The Science of Color

Science of Color Killer Infographics

If you’ve seen the 1949 movie The Wizard of Oz, the experience of Dorothy’s transition from black-and-white Kansan fields to technicolor Oz feels miraculous. While it took Dorothy a tornado trip to break into color, the human eye and brain are built to experience color in fluid ways depending on our environments.

Science of Color Killer Infographics

What We See When We See “Color”
When we look at color, we’re actually looking at light, which travels through the atmosphere by waves. The different lengths of the wave equal a different color. The human eye can see wavelengths between 380 nanometers (nm) and 750 nm, which Sir Isaac Newton discovered in 1666.

Objects appear colorful through the wavelengths that meet them. Some wavelengths are absorbed, but the ones that aren’t are reflected — and that’s what we recognize as “color.”

Name That Hue
With color being a facet of light, it makes sense that it’s harder to see in the dark. But why is it that certain people have trouble distinguishing certain colors? Both night vision and color blindness have to do with the construction of the human eye and its sight mechanisms.

Science of Color Killer Infographics

But what if you can’t distinguish colors at all? Color blindness exists when there’s a fault in any of the cone development. Red-green color blindness is the most common: 8% of males — compared with 0.5% of females — have that error.

Science of Color Killer Infographics

That Sunset, Though…
One of the most sight-worthy views — whether you’re at the beach, by a mountain, or up on a rooftop —is a sunset. If the sky is normally blue, what causes that light display? Well, when the sun is straight above at noon, the sun’s rays have the shortest path through the atmosphere, so their color shows up on the low (blue) end of the light spectrum. When the sun is at the edge of the horizon, it has more distance to travel, so the wavelengths get longer, and colors change from blue to red.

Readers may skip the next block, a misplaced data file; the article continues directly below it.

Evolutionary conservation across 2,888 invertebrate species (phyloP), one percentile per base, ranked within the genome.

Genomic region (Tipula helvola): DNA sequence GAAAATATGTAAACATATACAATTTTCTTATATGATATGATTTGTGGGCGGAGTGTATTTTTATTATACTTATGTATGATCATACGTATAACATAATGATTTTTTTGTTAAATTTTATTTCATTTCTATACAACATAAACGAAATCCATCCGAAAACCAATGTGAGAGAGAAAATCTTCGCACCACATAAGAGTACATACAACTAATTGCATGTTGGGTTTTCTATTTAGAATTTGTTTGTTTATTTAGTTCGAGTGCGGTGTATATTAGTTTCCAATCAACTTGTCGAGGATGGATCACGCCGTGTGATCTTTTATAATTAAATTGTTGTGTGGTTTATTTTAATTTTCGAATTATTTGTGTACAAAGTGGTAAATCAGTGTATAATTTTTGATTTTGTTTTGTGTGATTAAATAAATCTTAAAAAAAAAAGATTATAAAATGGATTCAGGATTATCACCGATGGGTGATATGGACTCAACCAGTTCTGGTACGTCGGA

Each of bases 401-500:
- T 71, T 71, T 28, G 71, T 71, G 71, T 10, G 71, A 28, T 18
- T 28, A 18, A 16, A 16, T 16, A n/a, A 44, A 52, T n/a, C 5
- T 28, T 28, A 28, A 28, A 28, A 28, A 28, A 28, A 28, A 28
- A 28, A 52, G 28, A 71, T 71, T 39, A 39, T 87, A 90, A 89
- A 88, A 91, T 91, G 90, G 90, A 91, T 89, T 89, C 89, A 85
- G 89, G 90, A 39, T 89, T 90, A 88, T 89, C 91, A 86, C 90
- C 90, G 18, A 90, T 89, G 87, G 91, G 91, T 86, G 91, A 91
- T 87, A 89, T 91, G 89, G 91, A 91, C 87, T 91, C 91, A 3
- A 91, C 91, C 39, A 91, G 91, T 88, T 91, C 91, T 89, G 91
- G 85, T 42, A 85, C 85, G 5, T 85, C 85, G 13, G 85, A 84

Science of Color Killer Infographics

Look Out! (“Forbidden” Colors)
There are some colors that the human eye just can’t translate. UV and Infrared, for example, are colors bordering the visible spectrum, but human eyes aren’t sensitive enough to see them. Then there are the so-called “forbidden” colors, ones that the brain can’t merge even though optical illusions have demonstrated their existence.

Besides seeing color in the world around us, we use applications of color in the visual arts in various ways. Consider painting and screenprinting, for example:

Science of Color Killer Infographics

Even in the tech world, different color structures are used on the computer (RGB) versus in print (CYMK) to help bridge the gap between the eye and the medium.

Did this have you seeing things differently? Paint us a picture about your experiences with color here.

Abi Pollokoff

Author Abi Pollokoff

Abi Pollokoff is the Director of Content for Killer Infographics. Originally from the Chicago area, she moved to Seattle in 2014 from New Orleans. With a BA in English, French, and Italian and an MFA in Poetry, she is dedicated to exploring the nuances and possibilities of language. Before joining Killer, Abi spent time as a writing instructor as well as the associate editor at a book-publishing company. These experiences bolster Abi’s work with Killer and enable her to write for diverse audiences, and she strives to apply this perspective to target the unique goals of every Killer project. Abi enjoys developing strong working relationships with clients and creating a human connection through the writing process.

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